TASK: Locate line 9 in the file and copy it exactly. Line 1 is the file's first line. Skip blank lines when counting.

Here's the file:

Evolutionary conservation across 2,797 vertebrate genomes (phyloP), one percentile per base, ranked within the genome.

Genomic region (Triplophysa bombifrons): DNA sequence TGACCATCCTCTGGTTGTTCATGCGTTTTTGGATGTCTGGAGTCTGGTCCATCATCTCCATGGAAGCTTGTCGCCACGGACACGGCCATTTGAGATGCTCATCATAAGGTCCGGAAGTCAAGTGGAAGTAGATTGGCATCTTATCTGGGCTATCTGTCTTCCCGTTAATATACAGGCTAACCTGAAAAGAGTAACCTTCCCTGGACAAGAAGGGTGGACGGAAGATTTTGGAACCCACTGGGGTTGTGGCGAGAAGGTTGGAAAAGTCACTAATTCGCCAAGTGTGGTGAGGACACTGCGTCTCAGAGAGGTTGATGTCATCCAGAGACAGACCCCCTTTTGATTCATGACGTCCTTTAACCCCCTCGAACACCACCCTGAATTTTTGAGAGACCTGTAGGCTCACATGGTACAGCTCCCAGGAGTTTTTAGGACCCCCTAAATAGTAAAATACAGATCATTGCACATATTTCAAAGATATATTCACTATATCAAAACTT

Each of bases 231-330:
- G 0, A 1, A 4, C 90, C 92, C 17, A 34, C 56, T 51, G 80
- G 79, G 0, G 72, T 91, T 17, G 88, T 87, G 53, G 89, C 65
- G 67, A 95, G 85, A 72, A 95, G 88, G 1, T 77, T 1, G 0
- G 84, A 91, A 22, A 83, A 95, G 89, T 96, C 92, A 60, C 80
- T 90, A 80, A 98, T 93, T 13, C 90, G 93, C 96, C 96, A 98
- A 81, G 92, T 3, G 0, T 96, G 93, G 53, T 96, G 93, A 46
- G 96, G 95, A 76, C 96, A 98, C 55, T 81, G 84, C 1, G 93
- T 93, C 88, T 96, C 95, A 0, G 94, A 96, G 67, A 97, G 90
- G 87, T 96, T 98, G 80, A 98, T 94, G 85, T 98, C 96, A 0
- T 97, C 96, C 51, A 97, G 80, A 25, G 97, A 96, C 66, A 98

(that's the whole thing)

- A 81, G 92, T 3, G 0, T 96, G 93, G 53, T 96, G 93, A 46